Upon entering the nineteenth-century stable that is now 48 Crestwood Road during the Great Depression, a visitor to the old Waterhouse estate ‘on the hill’ which lies between Warwick and East Greenwich would have found a gloomy, cavernous space. They might have seen a young girl playing on a tire swing that hung from a beam on the first floor, or perhaps they would have seen her father watching vigilantly out of one of the building’s few windows. His bargain with the landowner? To keep an eye on the comings and goings of workmen in lieu of paying the rent that he could not afford to pay.
What a surprise that visitor would have had when returning to the same property just over thirty years later… Upstairs: a light-filled and airy modern home replete with fashionable furnishings imported from Copenhagen, geometrical light shades, pale birch woodwork, crisp white walls and an abstract painting, all arranged around a black, cantilevered hearth of reinforced concrete set into white masonry. Downstairs: a barely begun drafting room soon to be fitted out with bespoke cabinets and bookshelves. Outside: a sprawling garden of one and a quarter acres with magnificent views of Greenwich Bay, also in the process of being tamed…
The authors of these changes were Elizabeth Greenleaf Pattee and J. Carol Fulkerson. Pattee was an architect and landscape architect by profession and a keen traveller, photographer and conservationist by avocation who purchased the property in 1955. By that point the stable had already been converted into a habitable dwelling by its previous owners, but a lot of work remained to be done in order to bring the house and its grounds up to Pattee’s exacting standards. These emphasised a comprehensive understanding of design which integrated approaches to architecture, landscape architecture, ecology and interior decoration ‘for [the purpose of healthy] living’.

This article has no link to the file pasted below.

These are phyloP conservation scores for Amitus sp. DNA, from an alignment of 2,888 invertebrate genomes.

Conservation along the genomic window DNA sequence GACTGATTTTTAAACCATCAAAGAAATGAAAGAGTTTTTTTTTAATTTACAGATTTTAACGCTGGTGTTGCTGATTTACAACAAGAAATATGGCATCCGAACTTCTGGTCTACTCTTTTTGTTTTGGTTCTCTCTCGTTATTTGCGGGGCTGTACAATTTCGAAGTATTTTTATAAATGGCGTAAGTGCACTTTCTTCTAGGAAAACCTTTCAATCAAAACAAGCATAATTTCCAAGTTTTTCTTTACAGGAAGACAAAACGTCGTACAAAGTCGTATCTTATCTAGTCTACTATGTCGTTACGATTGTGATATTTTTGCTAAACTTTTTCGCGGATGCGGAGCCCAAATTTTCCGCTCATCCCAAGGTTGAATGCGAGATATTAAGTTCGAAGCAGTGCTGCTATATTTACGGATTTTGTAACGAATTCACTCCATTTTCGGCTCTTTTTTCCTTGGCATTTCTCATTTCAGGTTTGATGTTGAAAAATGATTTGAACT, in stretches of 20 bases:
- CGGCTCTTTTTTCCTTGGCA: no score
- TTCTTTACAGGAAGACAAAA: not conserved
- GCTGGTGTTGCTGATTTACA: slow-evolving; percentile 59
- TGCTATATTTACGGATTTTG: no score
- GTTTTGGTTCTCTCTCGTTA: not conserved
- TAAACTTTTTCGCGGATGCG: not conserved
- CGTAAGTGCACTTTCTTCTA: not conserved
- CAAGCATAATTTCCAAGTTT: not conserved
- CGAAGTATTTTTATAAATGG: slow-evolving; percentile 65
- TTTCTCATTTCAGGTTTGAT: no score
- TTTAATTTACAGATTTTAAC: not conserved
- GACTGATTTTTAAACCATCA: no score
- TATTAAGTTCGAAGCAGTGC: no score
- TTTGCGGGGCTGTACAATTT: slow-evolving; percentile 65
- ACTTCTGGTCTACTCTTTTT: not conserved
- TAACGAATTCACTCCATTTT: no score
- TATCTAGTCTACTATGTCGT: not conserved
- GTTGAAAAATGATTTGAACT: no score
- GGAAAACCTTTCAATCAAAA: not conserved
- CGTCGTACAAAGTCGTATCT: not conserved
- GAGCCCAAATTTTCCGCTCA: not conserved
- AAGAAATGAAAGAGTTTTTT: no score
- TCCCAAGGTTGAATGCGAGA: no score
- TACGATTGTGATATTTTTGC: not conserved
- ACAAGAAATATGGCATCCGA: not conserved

This was a philosophy that Pattee developed over many years as a result of her educational background. She began her career as an architectural draftswoman, having obtained a BS degree in architecture from MIT in 1916, before shifting her focus to landscape architecture, which she studied at the Lowthorpe School of Landscape Architecture for Women from 1916 to 1918. Here, she would have learned about botany, planting and surveying. Ecology and conservation issues would have been present in her training too, but it was not until the 1950s that these came to the forefront of her work as an educator and advocate for good design practice.
One topic of concern to Pattee and the nascent conservation movement in Rhode Island in general at this time was the sustainable development of the local shoreline. For Pattee, this necessitated a reconciliation of the functional needs of people and the requirements of the natural environment. In recent times, this has been realised in the planning of the nearby Buttonwoods Beach. Today, these principles are so often taken for granted that it is easy to miss the novelty of the way in which Pattee's home reconfigured the relationship between house, user and landscape in order to reflect the integrity of all three.